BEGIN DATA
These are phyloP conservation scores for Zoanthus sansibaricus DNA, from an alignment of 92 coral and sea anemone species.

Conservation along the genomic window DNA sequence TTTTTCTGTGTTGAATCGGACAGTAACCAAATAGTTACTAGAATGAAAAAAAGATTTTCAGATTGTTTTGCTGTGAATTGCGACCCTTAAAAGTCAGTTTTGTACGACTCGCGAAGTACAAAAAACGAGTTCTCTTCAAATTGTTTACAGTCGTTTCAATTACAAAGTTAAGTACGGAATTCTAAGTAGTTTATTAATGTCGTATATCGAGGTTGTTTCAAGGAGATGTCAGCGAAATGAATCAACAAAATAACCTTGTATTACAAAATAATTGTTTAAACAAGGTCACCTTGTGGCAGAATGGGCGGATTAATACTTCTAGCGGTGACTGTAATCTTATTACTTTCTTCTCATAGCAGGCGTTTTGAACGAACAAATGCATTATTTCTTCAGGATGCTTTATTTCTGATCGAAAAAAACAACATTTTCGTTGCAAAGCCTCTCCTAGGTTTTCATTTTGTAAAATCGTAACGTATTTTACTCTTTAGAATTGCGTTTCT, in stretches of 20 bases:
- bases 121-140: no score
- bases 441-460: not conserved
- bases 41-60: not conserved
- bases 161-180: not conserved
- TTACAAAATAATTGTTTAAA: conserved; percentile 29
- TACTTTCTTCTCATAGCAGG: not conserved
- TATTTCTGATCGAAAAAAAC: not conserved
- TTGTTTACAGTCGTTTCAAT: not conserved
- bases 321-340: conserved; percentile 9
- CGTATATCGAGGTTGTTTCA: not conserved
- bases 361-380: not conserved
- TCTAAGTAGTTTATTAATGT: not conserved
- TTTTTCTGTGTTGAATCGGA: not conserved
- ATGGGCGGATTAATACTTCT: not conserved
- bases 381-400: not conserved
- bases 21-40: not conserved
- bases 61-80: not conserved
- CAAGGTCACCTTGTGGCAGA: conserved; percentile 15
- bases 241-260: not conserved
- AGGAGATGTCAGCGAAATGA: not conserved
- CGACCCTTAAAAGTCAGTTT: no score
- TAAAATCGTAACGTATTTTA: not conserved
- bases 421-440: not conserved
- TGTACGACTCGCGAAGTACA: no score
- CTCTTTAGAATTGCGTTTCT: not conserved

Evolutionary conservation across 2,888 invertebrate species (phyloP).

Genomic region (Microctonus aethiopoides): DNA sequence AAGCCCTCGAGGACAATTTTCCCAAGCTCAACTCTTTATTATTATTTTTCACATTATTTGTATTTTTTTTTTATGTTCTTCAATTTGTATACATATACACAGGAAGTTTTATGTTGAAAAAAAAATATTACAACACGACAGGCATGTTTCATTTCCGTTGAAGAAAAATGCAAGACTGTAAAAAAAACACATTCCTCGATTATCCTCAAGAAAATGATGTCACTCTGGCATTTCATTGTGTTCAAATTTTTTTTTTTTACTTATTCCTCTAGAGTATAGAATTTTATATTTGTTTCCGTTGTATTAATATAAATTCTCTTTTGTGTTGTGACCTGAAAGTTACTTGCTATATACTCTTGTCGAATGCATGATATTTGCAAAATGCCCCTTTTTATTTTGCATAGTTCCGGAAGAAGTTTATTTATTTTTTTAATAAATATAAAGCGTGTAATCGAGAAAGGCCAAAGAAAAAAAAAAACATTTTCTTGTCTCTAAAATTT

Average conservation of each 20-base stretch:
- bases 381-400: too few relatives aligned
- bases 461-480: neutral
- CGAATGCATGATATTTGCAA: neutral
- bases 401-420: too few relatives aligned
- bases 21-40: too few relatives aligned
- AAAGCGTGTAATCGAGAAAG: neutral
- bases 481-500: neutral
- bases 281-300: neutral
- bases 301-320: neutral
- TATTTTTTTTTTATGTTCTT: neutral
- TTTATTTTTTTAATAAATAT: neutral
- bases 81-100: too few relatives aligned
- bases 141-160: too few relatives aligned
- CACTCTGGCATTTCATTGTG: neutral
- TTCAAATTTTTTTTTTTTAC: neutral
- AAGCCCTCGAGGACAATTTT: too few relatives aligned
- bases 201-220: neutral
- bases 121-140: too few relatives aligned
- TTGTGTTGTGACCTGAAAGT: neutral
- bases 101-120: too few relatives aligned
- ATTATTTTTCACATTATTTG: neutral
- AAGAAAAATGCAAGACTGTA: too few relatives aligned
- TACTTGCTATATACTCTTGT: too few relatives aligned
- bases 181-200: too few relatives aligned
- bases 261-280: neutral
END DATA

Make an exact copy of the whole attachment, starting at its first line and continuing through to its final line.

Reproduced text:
These are phyloP conservation scores for Zoanthus sansibaricus DNA, from an alignment of 92 coral and sea anemone species.

Conservation along the genomic window DNA sequence TTTTTCTGTGTTGAATCGGACAGTAACCAAATAGTTACTAGAATGAAAAAAAGATTTTCAGATTGTTTTGCTGTGAATTGCGACCCTTAAAAGTCAGTTTTGTACGACTCGCGAAGTACAAAAAACGAGTTCTCTTCAAATTGTTTACAGTCGTTTCAATTACAAAGTTAAGTACGGAATTCTAAGTAGTTTATTAATGTCGTATATCGAGGTTGTTTCAAGGAGATGTCAGCGAAATGAATCAACAAAATAACCTTGTATTACAAAATAATTGTTTAAACAAGGTCACCTTGTGGCAGAATGGGCGGATTAATACTTCTAGCGGTGACTGTAATCTTATTACTTTCTTCTCATAGCAGGCGTTTTGAACGAACAAATGCATTATTTCTTCAGGATGCTTTATTTCTGATCGAAAAAAACAACATTTTCGTTGCAAAGCCTCTCCTAGGTTTTCATTTTGTAAAATCGTAACGTATTTTACTCTTTAGAATTGCGTTTCT, in stretches of 20 bases:
- bases 121-140: no score
- bases 441-460: not conserved
- bases 41-60: not conserved
- bases 161-180: not conserved
- TTACAAAATAATTGTTTAAA: conserved; percentile 29
- TACTTTCTTCTCATAGCAGG: not conserved
- TATTTCTGATCGAAAAAAAC: not conserved
- TTGTTTACAGTCGTTTCAAT: not conserved
- bases 321-340: conserved; percentile 9
- CGTATATCGAGGTTGTTTCA: not conserved
- bases 361-380: not conserved
- TCTAAGTAGTTTATTAATGT: not conserved
- TTTTTCTGTGTTGAATCGGA: not conserved
- ATGGGCGGATTAATACTTCT: not conserved
- bases 381-400: not conserved
- bases 21-40: not conserved
- bases 61-80: not conserved
- CAAGGTCACCTTGTGGCAGA: conserved; percentile 15
- bases 241-260: not conserved
- AGGAGATGTCAGCGAAATGA: not conserved
- CGACCCTTAAAAGTCAGTTT: no score
- TAAAATCGTAACGTATTTTA: not conserved
- bases 421-440: not conserved
- TGTACGACTCGCGAAGTACA: no score
- CTCTTTAGAATTGCGTTTCT: not conserved

Evolutionary conservation across 2,888 invertebrate species (phyloP).

Genomic region (Microctonus aethiopoides): DNA sequence AAGCCCTCGAGGACAATTTTCCCAAGCTCAACTCTTTATTATTATTTTTCACATTATTTGTATTTTTTTTTTATGTTCTTCAATTTGTATACATATACACAGGAAGTTTTATGTTGAAAAAAAAATATTACAACACGACAGGCATGTTTCATTTCCGTTGAAGAAAAATGCAAGACTGTAAAAAAAACACATTCCTCGATTATCCTCAAGAAAATGATGTCACTCTGGCATTTCATTGTGTTCAAATTTTTTTTTTTTACTTATTCCTCTAGAGTATAGAATTTTATATTTGTTTCCGTTGTATTAATATAAATTCTCTTTTGTGTTGTGACCTGAAAGTTACTTGCTATATACTCTTGTCGAATGCATGATATTTGCAAAATGCCCCTTTTTATTTTGCATAGTTCCGGAAGAAGTTTATTTATTTTTTTAATAAATATAAAGCGTGTAATCGAGAAAGGCCAAAGAAAAAAAAAAACATTTTCTTGTCTCTAAAATTT

Average conservation of each 20-base stretch:
- bases 381-400: too few relatives aligned
- bases 461-480: neutral
- CGAATGCATGATATTTGCAA: neutral
- bases 401-420: too few relatives aligned
- bases 21-40: too few relatives aligned
- AAAGCGTGTAATCGAGAAAG: neutral
- bases 481-500: neutral
- bases 281-300: neutral
- bases 301-320: neutral
- TATTTTTTTTTTATGTTCTT: neutral
- TTTATTTTTTTAATAAATAT: neutral
- bases 81-100: too few relatives aligned
- bases 141-160: too few relatives aligned
- CACTCTGGCATTTCATTGTG: neutral
- TTCAAATTTTTTTTTTTTAC: neutral
- AAGCCCTCGAGGACAATTTT: too few relatives aligned
- bases 201-220: neutral
- bases 121-140: too few relatives aligned
- TTGTGTTGTGACCTGAAAGT: neutral
- bases 101-120: too few relatives aligned
- ATTATTTTTCACATTATTTG: neutral
- AAGAAAAATGCAAGACTGTA: too few relatives aligned
- TACTTGCTATATACTCTTGT: too few relatives aligned
- bases 181-200: too few relatives aligned
- bases 261-280: neutral